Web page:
• The six-cylinder 2021 model makes more power, but essentially the same torque. Horsepower jumped from 335 hp in the 2020 version to 382. Torque came up a who-cares 3 lb-ft.

          • You can't lower the windows, but there's a fix. At speed, dropping the Supra's windows results in considerable buffeting. Happily, the aftermarket has stepped in with a couple of options in the form of small, stick-on deflectors that can be attached near the base of the side mirrors.

          Of Note:

          • The Supra GT4 is the racing version, intended to take the fight directly to Porsche and other GT4-class cars. Power is up to 430 hp, curb weight is below 3000 lbs, and the price is a projected $194,000.


            A manual transmission MkIV Supra Turbo is the one every Supra fan dreams of owning, whether they enjoyed the original Fast and the Furious movie or not. Unfortunately, many Supras did not survive the tuning boom that followed the popularity of Dom and Brian.

            A commonly quoted figure for U.S. MkIV Supra sales is slightly above 11,000, with a little over a third of those fitted with a six-speed manual and twin-turbocharging. Stock, low-mileage examples have been fetching eye-watering prices at auction, as collector market interest in Japanese vehicles increases.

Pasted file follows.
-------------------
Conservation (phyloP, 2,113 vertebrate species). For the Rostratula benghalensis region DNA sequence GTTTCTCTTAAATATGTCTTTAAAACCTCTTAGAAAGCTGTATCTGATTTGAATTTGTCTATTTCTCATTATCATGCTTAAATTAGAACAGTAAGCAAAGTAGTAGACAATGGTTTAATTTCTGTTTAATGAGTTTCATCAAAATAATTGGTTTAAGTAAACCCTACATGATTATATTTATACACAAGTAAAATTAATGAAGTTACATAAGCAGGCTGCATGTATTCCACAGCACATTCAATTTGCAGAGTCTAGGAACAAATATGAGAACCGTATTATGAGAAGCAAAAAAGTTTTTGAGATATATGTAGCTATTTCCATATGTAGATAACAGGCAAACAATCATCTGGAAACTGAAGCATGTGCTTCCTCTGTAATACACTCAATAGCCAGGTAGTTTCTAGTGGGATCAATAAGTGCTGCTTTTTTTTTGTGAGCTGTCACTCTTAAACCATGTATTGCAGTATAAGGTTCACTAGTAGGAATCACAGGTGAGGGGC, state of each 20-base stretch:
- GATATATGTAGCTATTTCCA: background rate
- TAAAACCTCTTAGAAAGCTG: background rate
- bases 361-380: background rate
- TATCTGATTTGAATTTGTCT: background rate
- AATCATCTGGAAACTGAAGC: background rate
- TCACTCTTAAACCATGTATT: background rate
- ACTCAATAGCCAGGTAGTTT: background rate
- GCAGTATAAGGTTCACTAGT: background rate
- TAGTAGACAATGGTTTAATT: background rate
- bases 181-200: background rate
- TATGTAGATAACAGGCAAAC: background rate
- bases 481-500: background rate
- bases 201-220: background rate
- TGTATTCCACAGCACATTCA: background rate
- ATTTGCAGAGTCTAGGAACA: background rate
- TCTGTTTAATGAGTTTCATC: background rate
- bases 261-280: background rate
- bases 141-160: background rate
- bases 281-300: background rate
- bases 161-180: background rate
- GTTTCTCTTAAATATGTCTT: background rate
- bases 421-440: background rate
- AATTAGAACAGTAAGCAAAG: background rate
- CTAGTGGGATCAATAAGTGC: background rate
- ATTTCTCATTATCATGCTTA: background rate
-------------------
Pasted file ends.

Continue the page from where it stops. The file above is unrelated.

Prices are high and level—there are few deals to be had. Japanese-market models from 1995 and earlier are much less expensive and more plentiful. Another option is to take a modified Supra and return it to a more stock form, protecting your investment.

            The Ones to Get

            • As they're all the most-appealing Performance models, searching for the 1986 model year will net you the MkII you're looking for. Subject to condition, of course.
            • Today, a homologation-special Supra Turbo-A will fetch near-MkIV Turbo pricing, as Toyota only built 500 of them. Consider it the Buick GNX of the Supra world: all-black, and highly collectible. Never sold in the U.S., they're currently importable from Japan.
            • Also an excellent grey-market import option is a MkIII Supra Twin Turbo R. As fast as the third-generation Supra ever got, these have desirable upgrades throughout and comes with the robust 1JZ twin-turbo engine. Prices remain quite reasonable.